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The characteristics of sleep and sleep loss in adolescence : a review
journal contributionposted on 06.12.2017, 00:00 by R Samson, Sarah BlundenSarah Blunden, S Banks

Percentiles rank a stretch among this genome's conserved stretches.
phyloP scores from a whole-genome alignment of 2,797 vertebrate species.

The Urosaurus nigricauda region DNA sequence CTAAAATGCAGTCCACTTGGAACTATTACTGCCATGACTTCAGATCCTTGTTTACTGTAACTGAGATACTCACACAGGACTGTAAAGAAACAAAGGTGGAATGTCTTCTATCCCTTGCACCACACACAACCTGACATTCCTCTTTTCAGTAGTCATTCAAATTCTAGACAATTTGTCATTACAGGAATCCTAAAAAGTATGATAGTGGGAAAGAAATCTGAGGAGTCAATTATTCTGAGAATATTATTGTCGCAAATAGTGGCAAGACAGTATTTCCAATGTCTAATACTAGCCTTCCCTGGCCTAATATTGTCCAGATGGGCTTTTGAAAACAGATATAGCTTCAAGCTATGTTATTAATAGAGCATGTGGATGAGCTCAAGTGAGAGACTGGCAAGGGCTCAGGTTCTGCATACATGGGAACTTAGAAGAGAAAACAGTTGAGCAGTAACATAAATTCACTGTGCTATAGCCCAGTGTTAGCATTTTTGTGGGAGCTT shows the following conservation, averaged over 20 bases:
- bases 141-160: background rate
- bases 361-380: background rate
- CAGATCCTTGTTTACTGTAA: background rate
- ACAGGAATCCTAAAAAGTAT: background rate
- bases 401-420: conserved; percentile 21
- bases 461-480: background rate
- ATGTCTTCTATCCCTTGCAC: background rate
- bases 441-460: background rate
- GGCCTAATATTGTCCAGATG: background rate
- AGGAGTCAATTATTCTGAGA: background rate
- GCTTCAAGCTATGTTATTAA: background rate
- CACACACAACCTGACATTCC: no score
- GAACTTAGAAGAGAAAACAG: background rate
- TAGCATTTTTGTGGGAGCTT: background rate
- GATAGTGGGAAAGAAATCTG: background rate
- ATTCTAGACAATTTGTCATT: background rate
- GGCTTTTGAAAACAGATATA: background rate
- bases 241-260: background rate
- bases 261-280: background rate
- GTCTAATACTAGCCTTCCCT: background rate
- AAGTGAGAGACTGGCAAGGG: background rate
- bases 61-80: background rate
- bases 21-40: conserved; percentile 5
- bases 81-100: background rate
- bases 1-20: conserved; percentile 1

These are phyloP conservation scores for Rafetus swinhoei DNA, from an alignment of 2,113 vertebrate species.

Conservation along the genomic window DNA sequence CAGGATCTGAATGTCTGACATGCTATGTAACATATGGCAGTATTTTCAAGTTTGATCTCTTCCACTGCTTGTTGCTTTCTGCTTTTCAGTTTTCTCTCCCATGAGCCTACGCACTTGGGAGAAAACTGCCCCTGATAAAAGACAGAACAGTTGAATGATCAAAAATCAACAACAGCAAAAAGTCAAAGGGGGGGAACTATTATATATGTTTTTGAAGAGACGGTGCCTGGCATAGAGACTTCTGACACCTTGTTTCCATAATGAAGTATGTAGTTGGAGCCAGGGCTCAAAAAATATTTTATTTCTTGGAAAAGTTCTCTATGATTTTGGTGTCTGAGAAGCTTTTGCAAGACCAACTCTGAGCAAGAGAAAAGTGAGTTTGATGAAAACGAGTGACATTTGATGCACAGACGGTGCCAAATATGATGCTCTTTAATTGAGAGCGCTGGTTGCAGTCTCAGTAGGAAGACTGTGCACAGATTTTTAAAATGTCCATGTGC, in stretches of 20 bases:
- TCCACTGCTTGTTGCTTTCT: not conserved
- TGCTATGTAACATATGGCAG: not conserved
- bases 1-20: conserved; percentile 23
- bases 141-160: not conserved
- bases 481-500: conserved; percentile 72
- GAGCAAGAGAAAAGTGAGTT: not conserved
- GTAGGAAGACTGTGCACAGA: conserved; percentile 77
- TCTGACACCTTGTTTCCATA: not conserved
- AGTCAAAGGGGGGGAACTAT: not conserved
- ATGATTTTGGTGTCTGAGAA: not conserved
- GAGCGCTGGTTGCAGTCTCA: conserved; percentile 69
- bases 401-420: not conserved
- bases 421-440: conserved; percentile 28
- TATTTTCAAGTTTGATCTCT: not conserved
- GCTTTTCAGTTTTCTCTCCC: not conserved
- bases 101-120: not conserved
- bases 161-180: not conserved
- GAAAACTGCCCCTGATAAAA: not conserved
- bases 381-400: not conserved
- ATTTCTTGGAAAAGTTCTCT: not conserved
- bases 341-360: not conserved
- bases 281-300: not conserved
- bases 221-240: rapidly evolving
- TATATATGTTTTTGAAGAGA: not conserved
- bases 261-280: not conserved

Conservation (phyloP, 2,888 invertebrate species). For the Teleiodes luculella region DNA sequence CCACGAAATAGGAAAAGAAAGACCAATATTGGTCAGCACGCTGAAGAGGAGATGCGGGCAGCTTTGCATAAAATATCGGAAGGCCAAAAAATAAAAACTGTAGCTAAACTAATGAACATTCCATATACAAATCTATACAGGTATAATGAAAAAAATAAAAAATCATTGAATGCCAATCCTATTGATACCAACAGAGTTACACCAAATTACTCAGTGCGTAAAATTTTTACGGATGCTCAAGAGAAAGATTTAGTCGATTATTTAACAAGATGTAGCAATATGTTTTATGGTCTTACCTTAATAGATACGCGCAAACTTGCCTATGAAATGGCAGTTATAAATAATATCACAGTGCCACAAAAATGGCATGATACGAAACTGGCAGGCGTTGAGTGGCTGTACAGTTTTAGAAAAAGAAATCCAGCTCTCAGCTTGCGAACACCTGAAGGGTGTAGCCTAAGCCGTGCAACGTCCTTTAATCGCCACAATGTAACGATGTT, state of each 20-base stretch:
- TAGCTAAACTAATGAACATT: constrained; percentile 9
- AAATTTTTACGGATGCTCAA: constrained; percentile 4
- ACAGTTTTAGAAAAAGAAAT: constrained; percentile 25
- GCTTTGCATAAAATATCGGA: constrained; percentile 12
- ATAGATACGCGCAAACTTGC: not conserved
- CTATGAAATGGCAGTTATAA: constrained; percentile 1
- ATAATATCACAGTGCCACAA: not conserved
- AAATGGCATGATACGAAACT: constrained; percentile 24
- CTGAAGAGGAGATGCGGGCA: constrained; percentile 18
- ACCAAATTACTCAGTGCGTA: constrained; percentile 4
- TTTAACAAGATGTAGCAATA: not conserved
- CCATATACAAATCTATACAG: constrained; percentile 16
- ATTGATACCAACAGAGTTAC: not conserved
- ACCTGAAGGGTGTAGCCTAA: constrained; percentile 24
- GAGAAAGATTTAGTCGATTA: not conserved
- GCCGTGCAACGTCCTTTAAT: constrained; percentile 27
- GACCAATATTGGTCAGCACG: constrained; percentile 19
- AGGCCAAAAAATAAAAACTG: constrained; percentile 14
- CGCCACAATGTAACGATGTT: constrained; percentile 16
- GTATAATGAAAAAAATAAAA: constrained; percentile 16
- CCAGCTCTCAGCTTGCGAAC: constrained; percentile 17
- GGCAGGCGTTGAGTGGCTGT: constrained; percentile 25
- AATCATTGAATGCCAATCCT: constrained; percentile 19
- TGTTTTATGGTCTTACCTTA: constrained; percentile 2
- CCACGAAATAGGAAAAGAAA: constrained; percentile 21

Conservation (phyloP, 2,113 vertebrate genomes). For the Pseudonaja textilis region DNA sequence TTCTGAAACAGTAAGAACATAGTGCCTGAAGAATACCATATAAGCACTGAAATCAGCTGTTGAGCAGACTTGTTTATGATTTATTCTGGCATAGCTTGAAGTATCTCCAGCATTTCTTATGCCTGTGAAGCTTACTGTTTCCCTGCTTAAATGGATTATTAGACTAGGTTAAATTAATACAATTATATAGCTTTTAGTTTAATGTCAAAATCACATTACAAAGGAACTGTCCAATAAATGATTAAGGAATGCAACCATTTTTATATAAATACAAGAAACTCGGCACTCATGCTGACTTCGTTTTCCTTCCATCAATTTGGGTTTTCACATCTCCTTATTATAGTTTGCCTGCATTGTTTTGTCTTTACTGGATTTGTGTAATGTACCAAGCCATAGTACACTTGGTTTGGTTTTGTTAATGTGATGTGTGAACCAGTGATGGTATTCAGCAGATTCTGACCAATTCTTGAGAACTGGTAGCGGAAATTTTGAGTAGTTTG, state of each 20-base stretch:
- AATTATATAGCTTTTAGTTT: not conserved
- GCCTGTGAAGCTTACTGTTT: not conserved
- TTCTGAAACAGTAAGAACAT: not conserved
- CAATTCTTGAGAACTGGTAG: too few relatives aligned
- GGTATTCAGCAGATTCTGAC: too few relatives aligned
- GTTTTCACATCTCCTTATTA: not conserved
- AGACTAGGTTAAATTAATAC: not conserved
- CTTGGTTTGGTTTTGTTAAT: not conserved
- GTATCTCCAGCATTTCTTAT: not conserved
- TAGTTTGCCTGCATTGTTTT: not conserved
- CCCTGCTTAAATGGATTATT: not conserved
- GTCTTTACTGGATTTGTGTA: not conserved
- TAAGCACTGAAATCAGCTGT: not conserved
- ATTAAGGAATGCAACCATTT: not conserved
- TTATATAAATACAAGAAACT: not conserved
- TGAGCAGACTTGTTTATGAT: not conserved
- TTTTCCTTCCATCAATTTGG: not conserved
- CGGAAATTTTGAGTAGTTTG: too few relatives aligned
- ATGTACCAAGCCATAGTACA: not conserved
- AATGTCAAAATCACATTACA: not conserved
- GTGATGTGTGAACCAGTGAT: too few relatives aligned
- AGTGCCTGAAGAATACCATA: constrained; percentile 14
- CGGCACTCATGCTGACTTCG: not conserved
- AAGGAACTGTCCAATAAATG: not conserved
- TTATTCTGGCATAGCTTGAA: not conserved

Healthy, adequate sleep is integral to the process of growth and development during adolescence. At puberty, maturational changes in the underlying homeostatic and circadian sleep regulatory mechanisms influence the sleep-wake patterns of adolescents. These changes interact with psychosocial factors, such as increasing academic demands, hours spent in paid employment, electronic media use, and social opportunities, and constrict the time available for adolescents to sleep. Survey studies reveal that adolescents’ habitual sleep schedules are associated with cumulative sleep loss. As a consequence, there is growing concern about the effects of insufficient sleep on adolescents’ waking function. This review identifies and examines the characteristics of sleep and sleep loss in adolescents. It highlights the need for more research into the effects of chronic partial sleep deprivation in adolescents, and the process of extending sleep on weekends to recover the effects of sleep debt. An understanding of chronic sleep deprivation and recovery sleep in adolescents will facilitate the development of evidence-based sleep guidelines and recommendations for recovery sleep opportunities when habitual sleep times are insufficient.